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~ Previous Chapter ~
What Corin and Jaymes did next…
“ALL RIGHT, CONFESS,” Corin sighed, sinking wearily on a wind-blasted rock and refusing to move any further. “You have no idea where we’re going, do you?”
With an annoying amount of energy that seemed never-ending, Jaymes jumped behind her onto the same rock to survey the ragged cliff top and churning sea far below. Corin watched him as while a cool breeze tossed her hair into her eyes and coated her tongue with salt. It was a welcome break from the relentless heat of the day, but its relief was fleeting in the face of her frustration.
He looked down, face reddened by the breeze and winter sun, and shrugged. “Why should I know where we’re going?”
“Because I’ve been following you all day, you ginger idiot,” she growled, thumping his leg. “Now we’re lost and it’s your fault.”
Chuckling, he hopped down to sit beside her. “Hardly. I’m not the reason you’re here.”
“Speaking of which, where is that little voice when we could use some directions?” Corin grumbled, picking at the sole of her flying boot and wondering if it had been designed for long-distance walking. The blisters forming on her heel suggested not.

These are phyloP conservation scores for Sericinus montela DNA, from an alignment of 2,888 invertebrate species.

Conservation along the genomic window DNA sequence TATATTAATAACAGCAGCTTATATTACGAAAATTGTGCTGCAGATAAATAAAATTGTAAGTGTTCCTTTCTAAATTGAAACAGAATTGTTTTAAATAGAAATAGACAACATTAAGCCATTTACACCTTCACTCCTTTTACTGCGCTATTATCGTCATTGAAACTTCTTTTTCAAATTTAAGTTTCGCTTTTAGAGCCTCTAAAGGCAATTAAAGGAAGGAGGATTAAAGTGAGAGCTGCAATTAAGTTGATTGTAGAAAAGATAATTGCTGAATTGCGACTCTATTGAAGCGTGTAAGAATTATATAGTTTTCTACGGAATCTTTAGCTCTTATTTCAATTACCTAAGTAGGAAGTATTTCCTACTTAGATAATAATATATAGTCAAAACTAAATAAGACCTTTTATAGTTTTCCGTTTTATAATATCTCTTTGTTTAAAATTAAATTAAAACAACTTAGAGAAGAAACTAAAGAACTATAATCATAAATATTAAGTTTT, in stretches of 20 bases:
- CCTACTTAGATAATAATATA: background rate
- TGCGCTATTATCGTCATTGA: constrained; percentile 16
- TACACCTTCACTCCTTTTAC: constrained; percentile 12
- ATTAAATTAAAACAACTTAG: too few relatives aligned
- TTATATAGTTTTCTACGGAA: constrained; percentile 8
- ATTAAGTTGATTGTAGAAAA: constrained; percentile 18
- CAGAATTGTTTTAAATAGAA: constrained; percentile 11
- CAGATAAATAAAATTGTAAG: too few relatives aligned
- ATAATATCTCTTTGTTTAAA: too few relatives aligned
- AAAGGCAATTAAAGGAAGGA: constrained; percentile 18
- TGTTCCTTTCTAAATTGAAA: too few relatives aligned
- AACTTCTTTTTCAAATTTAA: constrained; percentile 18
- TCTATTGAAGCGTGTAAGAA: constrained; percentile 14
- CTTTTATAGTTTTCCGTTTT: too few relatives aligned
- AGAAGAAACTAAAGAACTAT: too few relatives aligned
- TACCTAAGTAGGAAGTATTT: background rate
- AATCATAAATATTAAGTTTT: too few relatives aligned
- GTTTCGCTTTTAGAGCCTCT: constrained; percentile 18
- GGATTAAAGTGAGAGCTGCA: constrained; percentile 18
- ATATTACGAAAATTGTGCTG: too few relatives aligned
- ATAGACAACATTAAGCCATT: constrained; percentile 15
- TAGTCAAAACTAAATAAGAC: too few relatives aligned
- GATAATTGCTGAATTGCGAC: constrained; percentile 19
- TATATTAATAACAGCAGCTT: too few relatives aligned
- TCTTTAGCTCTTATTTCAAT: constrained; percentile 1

Corin’s head shot up and Jaymes grinned. “You did ask.”
Indeed she had and, since it had been silent from the moment they’d left the Archive walls and started into the woods – which was before the meadow, the stream, the steep upward climb and the scrubby headland – she couldn’t help also asking, “Where have you been?” If she happened to sound frighteningly like her own mother it was purely coincidental, and her glare at Jaymes warned him against ever telling anyone of it.
Here, the voice repeated.
“Useful as always,” Corin sighed, getting to her aching feet. “Where next?”
She looked at Jaymes, hoping he might have heard something different, something that didn’t mean what she dreaded it might. Except he was already heading towards the cliff edge to peer over the long and most likely fatal drop.
Down. Come, Jaymes. Come, Corin.
“There’s a path,” Jaymes called over his shoulder.
“Isn’t there always?” Corin sighed, resigned to her fate.
Pushing his hair out of his face, Jaymes smiled. “Ladies first.”
“Walk, laughing boy,” she ordered, having no interest in manners as she prodded him between the shoulder blades. “This way if I fall, you can do you gentlemanly duty and catch me.” When he opened his mouth, she smiled sweetly. “Or give me something soft to land on.”
“We’re coming.” Shaking his head at both her and the voice, Jaymes jumped, landing on the path a couple of feet below. Pebbles and dirt puffed from the edge and tumbled into the rocky sea far below.
Corin eyed the cracks riddling the narrow strip of earth with a dubious eye, then shrugged and hopped down. If she was going to die here at least it would be dramatic. “Lead on, good Jaymes. If we’re lucky we might find a cave at the end of it.”
“With pirate treasure,” he agreed. “Though hopefully no pirates.”